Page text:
Presentation with focal neurological symptoms, <24 hours
The sudden onset of focal neurological symptoms implies a transient ischaemic attack (TIA) or stroke. A diagnostic distinction can sometimes be made between patients with suspected TIA or stroke. For management purposes, however, patients with recent onset of focal neurological symptoms should be managed according to the continuing presence or absence of symptoms when assessed.
Focal symptoms include weakness of limb(s), facial weakness, and vision or speech disturbance.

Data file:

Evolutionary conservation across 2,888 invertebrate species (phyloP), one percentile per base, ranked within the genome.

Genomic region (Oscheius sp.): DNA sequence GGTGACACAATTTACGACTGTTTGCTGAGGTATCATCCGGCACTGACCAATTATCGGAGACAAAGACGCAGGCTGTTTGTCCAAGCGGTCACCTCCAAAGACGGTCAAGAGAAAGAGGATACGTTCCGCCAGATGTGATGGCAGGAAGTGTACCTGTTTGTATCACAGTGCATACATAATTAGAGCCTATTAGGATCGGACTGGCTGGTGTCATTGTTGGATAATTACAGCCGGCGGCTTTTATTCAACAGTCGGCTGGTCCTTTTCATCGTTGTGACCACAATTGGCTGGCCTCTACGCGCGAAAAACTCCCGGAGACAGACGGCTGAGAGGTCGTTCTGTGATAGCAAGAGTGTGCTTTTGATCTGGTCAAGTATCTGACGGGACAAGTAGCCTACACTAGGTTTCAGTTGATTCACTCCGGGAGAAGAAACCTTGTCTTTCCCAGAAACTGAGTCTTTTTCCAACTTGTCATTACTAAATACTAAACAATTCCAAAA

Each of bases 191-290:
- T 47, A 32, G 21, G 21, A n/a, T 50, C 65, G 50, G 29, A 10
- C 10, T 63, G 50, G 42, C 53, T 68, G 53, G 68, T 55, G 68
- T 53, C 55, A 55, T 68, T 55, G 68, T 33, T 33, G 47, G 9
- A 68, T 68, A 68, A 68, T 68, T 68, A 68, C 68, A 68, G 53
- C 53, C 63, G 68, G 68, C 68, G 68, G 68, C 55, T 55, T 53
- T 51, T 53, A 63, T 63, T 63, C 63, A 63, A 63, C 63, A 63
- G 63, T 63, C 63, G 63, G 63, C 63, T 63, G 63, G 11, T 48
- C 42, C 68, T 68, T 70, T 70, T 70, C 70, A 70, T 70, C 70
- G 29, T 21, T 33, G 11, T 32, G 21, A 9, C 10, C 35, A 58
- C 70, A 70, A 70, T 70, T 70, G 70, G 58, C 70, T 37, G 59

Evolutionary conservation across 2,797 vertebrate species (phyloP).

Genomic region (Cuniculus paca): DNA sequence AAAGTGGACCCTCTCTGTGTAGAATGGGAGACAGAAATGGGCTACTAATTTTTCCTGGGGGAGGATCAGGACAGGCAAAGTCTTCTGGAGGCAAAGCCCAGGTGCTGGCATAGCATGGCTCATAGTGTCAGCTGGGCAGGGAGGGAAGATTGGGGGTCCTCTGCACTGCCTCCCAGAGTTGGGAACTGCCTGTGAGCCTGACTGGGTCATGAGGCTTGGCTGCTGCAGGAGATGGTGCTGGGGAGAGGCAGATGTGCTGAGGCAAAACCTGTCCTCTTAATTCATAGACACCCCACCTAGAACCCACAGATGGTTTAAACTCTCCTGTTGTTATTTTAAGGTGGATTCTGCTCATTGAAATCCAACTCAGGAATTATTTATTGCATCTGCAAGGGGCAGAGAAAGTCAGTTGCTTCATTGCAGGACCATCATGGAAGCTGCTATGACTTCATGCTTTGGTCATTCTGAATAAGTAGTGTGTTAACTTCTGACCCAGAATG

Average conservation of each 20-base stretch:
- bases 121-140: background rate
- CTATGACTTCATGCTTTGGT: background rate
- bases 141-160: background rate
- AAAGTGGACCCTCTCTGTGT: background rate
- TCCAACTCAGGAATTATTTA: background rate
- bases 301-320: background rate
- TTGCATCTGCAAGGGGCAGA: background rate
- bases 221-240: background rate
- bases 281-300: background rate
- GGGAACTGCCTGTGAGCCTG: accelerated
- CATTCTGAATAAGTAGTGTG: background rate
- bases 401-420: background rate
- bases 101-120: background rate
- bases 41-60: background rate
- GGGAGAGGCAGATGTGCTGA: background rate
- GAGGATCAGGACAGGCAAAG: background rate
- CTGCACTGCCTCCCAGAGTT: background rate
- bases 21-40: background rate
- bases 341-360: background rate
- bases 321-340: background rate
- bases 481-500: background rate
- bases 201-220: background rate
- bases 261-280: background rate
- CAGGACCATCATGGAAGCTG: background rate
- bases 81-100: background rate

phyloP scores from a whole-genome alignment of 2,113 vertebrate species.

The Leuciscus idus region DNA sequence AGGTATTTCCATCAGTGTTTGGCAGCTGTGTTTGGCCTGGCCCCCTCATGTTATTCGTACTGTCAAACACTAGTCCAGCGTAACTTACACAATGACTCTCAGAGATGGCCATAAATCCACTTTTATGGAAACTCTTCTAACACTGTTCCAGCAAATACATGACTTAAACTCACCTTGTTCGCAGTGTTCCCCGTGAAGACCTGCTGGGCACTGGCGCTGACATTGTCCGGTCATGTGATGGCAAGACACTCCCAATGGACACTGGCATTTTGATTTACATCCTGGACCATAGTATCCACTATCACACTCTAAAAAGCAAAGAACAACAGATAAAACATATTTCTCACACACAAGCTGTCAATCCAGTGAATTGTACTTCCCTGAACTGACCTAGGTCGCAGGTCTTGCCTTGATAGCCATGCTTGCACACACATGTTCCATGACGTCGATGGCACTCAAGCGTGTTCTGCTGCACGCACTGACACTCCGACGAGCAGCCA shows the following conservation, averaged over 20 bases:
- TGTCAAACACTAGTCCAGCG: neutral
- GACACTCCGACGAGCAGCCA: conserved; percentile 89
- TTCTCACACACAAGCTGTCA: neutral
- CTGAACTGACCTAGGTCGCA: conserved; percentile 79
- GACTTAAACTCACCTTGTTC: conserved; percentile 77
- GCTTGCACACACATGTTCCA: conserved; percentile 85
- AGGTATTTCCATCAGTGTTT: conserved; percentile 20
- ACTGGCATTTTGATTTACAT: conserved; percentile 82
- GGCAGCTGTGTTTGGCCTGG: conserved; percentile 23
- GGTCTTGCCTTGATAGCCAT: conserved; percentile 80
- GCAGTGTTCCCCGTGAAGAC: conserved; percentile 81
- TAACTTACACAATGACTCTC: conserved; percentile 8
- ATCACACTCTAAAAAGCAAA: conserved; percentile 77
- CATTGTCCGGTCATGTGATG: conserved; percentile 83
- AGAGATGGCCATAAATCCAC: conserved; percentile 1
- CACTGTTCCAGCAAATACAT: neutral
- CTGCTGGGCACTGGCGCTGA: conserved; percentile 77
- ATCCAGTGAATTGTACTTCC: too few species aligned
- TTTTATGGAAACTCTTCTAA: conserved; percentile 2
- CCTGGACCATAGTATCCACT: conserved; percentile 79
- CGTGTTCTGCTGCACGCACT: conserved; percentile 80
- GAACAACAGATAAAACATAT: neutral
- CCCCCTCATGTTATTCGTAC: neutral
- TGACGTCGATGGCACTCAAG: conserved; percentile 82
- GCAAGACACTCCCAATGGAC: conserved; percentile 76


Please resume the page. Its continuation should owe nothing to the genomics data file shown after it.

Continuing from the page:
Non-focal symptoms include generalised collapse, loss of consciousness, and confusion without focal signs.
Stroke Unit care (available in all NHSGGC hospitals) offers advantages in terms of mortality and time to discharge home for all stroke patients. Selected patients, approximately 10% of all admissions, may achieve additional advantage with IV thrombolysis. However, this requires to be given in specialised stroke units within 4.5 hours of the onset of symptoms or when last known to be well. Therefore, refer immediately to the acute stroke service either at:
See the algorithm below, which outlines the admission process for patients presenting with focal symptoms.
Guideline reviewed: September 2023